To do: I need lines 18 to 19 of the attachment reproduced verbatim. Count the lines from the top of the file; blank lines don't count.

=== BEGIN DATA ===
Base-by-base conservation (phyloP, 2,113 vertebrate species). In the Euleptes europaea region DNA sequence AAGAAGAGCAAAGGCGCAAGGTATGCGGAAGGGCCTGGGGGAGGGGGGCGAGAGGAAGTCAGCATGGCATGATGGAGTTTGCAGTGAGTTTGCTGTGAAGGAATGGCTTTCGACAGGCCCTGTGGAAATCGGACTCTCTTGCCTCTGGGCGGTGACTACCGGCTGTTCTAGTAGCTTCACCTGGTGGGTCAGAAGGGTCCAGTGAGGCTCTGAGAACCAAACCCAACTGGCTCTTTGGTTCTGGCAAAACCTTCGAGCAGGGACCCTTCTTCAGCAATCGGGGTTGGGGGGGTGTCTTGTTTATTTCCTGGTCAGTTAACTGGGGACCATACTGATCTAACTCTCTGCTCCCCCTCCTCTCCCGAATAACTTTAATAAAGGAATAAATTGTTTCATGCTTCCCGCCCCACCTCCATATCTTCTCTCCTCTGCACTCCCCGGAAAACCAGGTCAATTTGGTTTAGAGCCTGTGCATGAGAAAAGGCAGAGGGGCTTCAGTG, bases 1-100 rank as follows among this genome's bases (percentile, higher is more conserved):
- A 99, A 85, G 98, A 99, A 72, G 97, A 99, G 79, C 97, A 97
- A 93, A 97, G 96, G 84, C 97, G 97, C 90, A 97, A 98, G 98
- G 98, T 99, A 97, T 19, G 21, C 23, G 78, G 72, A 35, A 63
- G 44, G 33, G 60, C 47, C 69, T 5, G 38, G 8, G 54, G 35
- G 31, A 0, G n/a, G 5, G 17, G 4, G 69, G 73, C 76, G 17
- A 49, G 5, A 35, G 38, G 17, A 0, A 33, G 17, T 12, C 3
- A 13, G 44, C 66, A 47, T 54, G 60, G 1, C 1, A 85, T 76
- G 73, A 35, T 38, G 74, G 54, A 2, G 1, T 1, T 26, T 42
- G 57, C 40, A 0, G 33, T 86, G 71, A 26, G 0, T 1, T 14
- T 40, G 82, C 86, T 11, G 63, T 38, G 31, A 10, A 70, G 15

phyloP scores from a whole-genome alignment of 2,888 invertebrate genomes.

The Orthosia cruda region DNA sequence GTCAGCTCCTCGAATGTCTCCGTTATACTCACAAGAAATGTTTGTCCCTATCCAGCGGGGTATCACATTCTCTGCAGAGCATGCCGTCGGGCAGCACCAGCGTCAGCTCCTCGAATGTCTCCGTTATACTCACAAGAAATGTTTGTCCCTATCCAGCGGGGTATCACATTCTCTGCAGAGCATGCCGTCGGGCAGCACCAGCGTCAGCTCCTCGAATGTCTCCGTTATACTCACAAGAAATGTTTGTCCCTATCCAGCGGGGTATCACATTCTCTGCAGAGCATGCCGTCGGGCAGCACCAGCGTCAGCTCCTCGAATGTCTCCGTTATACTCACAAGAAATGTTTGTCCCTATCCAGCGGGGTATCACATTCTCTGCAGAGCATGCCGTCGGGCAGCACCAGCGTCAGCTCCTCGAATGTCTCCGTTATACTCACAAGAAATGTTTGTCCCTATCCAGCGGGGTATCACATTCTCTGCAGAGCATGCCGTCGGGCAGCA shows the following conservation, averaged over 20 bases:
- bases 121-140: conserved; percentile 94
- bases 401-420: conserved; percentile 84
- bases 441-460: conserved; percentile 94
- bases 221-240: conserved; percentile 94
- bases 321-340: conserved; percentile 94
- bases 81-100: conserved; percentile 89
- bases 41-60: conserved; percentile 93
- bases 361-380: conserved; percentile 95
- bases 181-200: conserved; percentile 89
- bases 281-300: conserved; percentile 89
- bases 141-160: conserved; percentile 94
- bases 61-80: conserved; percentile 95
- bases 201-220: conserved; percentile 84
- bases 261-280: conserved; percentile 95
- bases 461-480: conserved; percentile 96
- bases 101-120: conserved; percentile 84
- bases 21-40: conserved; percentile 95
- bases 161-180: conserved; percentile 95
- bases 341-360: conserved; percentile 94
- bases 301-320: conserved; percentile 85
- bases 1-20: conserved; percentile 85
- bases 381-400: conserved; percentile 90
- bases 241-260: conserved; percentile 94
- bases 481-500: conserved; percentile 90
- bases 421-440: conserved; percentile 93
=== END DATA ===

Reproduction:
- bases 321-340: conserved; percentile 94
- bases 81-100: conserved; percentile 89